Though it found favour with other local industrialists, only a third of the required £60,000 had been raised in the first two years. The project may have foundered altogether had Obadiah not secured the support of The Clothworkers’ Company – one of London’s ancient livery companies. The Clothworkers’ gift to establish Department of Textile Industries underpinned the new college, which opened in 1874. Their generosity to the University continues to this day.

Soon the Clothworkers were making more gifts: a lectureship exploring the use of colour in textile design and a Department of Dyeing and Tinctorial Chemistry. These departments became founding academic disciplines of the University of Leeds in 1904, and in the years that followed, Leeds was widely recognised as world-leading in the fields of colour science and textiles.

Its work had still wider scientific importance. In the 1920s and 30s, Lecturer in Textile Physics William Astbury used keratin and collagen fibres to develop the technique of X-ray diffraction of biomolecules. His work laid the foundations for the emerging field of molecular biology and was an important step in the discovery of DNA’s double-helix structure.

The present 

150 years on, textiles remain an important and distinctive feature of our University, as the work tackles the pressing issues of a global industry under increasing environmental scrutiny. 

Sustainability is a key driver in most of these activities – exemplified by the Future Fashion Factory, a £6.1m collaborative research and development partnership that explores new technologies to boost the design of high-value creative products, to foster shorter product development and design lead times, as well as increase industrial competitiveness, productivity and establish sustainable circular economies.  

“Working with industry, we’re providing leadership on how we should design and manufacture textile products for the 21st Century,” says Stephen Russell. “It’s about developing renewable materials for fibres and innovative recycling methods, as well exploring digitalisation, artificial intelligence and other technologies to transform design and manufacturing processes, helping businesses to produce high quality textile products economically and sustainably.”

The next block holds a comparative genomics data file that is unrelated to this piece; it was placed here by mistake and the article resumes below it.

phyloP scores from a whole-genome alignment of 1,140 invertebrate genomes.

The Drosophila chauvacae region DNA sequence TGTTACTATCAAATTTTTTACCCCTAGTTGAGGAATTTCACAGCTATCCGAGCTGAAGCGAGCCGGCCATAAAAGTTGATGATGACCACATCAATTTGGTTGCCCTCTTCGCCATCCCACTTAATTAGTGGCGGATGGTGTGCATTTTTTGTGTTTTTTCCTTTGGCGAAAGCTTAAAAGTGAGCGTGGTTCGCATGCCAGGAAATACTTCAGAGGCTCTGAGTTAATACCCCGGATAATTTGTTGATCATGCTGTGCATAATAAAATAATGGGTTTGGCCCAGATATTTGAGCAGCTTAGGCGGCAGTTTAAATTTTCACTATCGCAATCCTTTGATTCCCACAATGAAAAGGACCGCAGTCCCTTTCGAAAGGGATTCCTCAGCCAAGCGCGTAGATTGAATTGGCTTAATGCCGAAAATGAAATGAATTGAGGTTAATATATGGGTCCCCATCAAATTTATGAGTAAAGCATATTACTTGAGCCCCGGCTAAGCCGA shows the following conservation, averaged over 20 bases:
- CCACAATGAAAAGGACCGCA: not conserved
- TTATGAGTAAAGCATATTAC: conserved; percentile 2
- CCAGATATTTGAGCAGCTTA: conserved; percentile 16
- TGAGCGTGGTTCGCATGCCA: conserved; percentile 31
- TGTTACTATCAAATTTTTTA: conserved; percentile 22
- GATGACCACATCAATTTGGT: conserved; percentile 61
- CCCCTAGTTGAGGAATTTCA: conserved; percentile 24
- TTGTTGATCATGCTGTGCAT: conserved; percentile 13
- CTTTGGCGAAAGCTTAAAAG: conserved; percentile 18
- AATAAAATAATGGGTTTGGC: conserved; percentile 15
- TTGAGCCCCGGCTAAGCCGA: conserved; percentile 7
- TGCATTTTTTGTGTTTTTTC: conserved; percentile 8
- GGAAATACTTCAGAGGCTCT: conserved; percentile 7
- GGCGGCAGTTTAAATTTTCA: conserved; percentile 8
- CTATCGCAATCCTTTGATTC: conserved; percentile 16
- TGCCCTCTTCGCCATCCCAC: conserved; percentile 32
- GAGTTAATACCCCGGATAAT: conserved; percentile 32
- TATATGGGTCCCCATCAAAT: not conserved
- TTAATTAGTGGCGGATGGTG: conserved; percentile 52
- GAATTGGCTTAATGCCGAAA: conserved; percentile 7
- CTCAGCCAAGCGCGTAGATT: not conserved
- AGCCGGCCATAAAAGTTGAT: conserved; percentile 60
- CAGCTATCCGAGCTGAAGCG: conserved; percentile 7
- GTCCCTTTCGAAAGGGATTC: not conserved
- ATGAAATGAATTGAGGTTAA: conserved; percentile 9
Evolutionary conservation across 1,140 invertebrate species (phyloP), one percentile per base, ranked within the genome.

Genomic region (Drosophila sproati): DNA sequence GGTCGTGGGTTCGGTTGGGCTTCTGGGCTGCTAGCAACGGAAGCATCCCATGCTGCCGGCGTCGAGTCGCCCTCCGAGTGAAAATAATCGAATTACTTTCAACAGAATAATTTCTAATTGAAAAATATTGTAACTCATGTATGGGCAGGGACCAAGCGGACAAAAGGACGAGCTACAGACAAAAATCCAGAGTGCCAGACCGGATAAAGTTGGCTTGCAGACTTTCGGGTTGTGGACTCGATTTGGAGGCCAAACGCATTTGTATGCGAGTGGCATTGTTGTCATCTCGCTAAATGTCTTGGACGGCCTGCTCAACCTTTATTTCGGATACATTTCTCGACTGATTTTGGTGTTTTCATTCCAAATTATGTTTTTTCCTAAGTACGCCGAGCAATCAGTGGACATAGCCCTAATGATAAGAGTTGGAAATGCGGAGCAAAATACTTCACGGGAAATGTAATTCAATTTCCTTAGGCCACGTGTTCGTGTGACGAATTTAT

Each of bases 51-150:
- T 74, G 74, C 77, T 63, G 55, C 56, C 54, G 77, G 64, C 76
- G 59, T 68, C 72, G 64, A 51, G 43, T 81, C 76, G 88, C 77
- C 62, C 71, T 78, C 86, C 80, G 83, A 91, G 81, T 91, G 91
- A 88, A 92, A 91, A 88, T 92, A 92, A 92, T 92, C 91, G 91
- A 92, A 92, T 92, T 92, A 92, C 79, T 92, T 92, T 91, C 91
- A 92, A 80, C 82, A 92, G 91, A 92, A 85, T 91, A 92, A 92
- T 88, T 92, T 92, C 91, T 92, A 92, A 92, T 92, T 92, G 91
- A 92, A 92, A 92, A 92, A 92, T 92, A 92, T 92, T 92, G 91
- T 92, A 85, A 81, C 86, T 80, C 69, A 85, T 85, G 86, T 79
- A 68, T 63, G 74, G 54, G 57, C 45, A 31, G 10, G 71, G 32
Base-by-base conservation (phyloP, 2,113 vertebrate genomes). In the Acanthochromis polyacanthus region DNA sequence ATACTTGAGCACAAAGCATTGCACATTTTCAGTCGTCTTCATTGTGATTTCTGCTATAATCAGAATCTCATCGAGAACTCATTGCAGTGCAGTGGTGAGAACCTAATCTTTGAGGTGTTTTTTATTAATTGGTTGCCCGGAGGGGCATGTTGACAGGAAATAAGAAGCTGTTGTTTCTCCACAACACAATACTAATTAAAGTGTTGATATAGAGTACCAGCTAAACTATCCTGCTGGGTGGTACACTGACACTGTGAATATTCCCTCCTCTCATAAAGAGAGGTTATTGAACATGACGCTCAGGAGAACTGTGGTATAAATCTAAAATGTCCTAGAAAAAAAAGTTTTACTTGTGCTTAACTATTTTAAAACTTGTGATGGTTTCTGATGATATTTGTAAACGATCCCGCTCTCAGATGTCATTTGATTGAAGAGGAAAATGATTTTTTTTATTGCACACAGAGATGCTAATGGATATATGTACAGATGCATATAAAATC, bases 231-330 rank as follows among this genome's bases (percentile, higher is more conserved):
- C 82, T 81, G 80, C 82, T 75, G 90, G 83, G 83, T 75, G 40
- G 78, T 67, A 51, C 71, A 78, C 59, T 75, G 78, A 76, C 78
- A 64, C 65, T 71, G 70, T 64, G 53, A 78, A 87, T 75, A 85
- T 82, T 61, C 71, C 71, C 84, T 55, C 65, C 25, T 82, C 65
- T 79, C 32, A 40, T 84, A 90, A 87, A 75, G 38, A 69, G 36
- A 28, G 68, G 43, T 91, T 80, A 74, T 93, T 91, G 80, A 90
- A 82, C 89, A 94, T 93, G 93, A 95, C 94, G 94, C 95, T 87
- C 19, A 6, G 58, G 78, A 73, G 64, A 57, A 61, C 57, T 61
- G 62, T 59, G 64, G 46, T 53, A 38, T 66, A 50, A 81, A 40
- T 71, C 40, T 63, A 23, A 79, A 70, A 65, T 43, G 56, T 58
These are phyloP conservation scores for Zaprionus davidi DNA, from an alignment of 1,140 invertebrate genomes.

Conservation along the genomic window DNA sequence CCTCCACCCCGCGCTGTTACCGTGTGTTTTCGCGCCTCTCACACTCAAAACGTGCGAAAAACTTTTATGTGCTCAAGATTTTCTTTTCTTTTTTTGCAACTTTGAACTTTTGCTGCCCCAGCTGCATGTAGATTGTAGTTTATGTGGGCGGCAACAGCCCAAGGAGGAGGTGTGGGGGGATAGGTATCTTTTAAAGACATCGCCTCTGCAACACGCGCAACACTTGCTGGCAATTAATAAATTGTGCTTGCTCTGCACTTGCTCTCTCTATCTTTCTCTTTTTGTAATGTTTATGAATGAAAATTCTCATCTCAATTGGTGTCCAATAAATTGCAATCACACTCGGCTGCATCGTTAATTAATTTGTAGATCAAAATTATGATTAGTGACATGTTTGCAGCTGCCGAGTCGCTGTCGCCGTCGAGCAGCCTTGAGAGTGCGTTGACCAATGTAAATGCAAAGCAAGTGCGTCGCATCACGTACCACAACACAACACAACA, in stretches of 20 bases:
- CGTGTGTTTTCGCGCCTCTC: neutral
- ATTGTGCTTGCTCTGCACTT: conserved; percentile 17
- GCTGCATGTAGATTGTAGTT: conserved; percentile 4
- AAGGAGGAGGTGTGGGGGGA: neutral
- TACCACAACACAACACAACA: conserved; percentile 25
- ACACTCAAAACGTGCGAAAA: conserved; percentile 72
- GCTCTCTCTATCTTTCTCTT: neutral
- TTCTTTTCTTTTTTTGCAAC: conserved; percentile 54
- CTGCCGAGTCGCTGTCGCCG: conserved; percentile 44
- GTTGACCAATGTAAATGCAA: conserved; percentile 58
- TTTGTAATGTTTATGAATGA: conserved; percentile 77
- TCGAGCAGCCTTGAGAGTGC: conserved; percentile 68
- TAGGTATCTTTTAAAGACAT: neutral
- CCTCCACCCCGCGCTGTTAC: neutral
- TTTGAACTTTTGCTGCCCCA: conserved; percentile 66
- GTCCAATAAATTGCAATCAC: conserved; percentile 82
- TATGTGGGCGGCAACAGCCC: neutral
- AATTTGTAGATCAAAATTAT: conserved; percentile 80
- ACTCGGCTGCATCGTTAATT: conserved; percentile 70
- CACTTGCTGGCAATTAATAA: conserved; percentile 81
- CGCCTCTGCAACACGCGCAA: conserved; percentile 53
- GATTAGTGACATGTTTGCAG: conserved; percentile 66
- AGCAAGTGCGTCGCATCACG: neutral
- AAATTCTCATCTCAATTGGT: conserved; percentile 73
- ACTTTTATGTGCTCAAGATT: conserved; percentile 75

And with 300 tonnes of textile waste sent to UK landfill or incineration sites every year, and growing concerns about fibres and microplastics leaking into the environment, we are also designing textiles for the end of life – by building options for reuse or recycling into the design from the outset. 

Just as our work 150 years ago was responding to the needs of industry, Future Fashion Factory remains focused on the challenges faced by over 550 industrial partners, which includes SMEs and start-ups as well as PLCs. 

Some are based in Yorkshire, where textiles remain an important part of the economy: “There is a long-established cluster of SMEs in this region manufacturing very high quality woven fabrics, which find their way into global luxury brand products sold by companies like Gucci, Louis Vuitton and Christian Dior,” says Stephen. “International buyers appreciate the provenance, quality and heritage of these fabrics. Take a company like Burberry – it’s an international luxury brand, with large weaving and garment manufacturing infrastructure all based in Yorkshire.” 

From its factory in Pudsey, another key partner, AW Hainsworth, supplies high value fabrics to major fashion brands, and for interior contract furnishings and personal protective equipment, and supplied the fabric for the guardsmen’s scarlet tunics for the coronation in May. Other local firms provide high performance technical textiles for the aerospace, automotive, medical and defence industries, where science and engineering coupled with design are fundamental to their value. “Textile manufacturers are the engine room of so many products we take for granted,” says Stephen.